“By overturning a half-century of settled law regarding wages for ‘sleep time,’ the Ninth Circuit has exposed the oil and gas industry to massive retroactive liability.  Elementary considerations of fairness dictate that employers should have an opportunity to know what the law is and to conform their conduct accordingly.”
—Richard Samp, WLF Chief Counsel

WASHINGTON, DC—The Washington Legal Foundation (WLF) late yesterday urged the U.S. Court of Appeals for the Ninth Circuit in San Francisco to reconsider a wage-and-hour ruling  that could result in oil and gas companies facing hundreds of millions of dollars in back-pay liability.  In a brief in support of a rehearing petition filed in Newton v. Parker Drilling Management Services, Inc., WLF argues that a Ninth Circuit panel improperly rejected a half century of federal law governing the wages paid to employees stationed on off-shore oil platforms.

Because of the remote location of oil platforms, employees generally remain on the platforms for several weeks at a time, even though they perform work at most 12 hours per day.  Employees receive premium wages for the hours worked, but they are not paid for the hours spent sleeping and resting on oil platforms.  This wage-and-hour scheme fully accords with federal labor law; and a law passed by Congress in the 1950s, the Outer Continental Shelf Lands Act (OCSLA), states that federal law applies to activities on oil platforms.  Federal courts in Texas and Louisiana (whose coasts are home to most of the nation’s oil platforms) have long interpreted OCSLA as barring application of state law except where there are gaps in federal law that are in need of filling.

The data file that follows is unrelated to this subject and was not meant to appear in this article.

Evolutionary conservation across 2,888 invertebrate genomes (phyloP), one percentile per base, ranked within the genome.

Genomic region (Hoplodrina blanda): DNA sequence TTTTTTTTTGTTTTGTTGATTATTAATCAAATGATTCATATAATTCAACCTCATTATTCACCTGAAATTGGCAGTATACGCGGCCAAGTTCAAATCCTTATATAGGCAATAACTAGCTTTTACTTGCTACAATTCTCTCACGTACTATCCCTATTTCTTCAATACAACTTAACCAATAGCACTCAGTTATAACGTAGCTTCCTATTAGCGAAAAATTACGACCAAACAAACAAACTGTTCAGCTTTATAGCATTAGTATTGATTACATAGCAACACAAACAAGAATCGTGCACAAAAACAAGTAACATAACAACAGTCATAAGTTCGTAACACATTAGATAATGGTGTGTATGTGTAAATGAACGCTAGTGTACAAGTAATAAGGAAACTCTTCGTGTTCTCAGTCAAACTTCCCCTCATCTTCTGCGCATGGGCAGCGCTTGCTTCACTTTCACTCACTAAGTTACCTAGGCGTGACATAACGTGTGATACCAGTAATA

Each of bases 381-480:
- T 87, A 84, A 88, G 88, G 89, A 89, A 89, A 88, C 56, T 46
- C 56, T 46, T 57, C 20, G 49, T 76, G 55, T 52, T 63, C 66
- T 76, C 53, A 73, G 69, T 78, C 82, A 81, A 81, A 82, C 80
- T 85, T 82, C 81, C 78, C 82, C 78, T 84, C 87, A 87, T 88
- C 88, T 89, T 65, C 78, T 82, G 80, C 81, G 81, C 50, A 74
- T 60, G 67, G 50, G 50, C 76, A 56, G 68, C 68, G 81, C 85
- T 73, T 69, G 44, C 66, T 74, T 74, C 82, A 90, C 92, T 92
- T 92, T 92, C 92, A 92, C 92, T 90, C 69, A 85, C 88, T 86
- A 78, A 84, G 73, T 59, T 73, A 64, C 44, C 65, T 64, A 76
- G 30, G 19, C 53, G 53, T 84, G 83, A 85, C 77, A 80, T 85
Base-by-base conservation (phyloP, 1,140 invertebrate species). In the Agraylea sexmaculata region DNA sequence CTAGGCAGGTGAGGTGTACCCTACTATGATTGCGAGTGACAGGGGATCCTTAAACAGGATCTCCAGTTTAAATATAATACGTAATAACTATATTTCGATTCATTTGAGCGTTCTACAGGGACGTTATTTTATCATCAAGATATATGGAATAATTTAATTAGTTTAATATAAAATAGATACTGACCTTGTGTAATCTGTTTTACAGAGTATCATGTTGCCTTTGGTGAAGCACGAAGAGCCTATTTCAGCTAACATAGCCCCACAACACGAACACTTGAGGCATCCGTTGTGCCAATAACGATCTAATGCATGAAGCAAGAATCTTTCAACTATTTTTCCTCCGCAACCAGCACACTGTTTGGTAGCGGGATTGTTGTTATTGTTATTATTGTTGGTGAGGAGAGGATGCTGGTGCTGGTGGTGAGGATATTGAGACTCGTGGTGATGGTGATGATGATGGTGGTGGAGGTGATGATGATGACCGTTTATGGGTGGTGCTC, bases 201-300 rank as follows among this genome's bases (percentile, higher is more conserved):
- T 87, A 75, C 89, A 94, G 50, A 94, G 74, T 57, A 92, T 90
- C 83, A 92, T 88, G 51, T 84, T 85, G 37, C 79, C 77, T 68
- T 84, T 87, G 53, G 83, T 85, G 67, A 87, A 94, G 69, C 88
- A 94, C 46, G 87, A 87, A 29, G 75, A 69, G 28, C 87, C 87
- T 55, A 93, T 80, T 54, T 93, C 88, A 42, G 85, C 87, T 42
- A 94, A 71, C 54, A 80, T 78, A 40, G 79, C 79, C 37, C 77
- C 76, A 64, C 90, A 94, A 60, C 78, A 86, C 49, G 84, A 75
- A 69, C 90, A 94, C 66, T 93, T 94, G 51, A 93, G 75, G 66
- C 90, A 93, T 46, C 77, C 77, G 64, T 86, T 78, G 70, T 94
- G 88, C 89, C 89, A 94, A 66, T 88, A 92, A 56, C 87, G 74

But earlier this year a three-judge Ninth Circuit panel held, in a case involving an oil platform off the coast of California, that California wage-and hour laws apply and that California requires employees to be paid 24 hours per day if their employer does not permit them to return home at the end of their shifts.  WLF’s brief argues that the panel’s ruling misinterprets OCSLA.  More importantly, WLF argues, the panel improperly exposes employers to massive retroactive liability simply for paying its employees in reasonable reliance on the law as it was then understood.  WLF notes that employers would not have paid premium wages for hours worked if they had also been required to pay wages for sleep and rest time.

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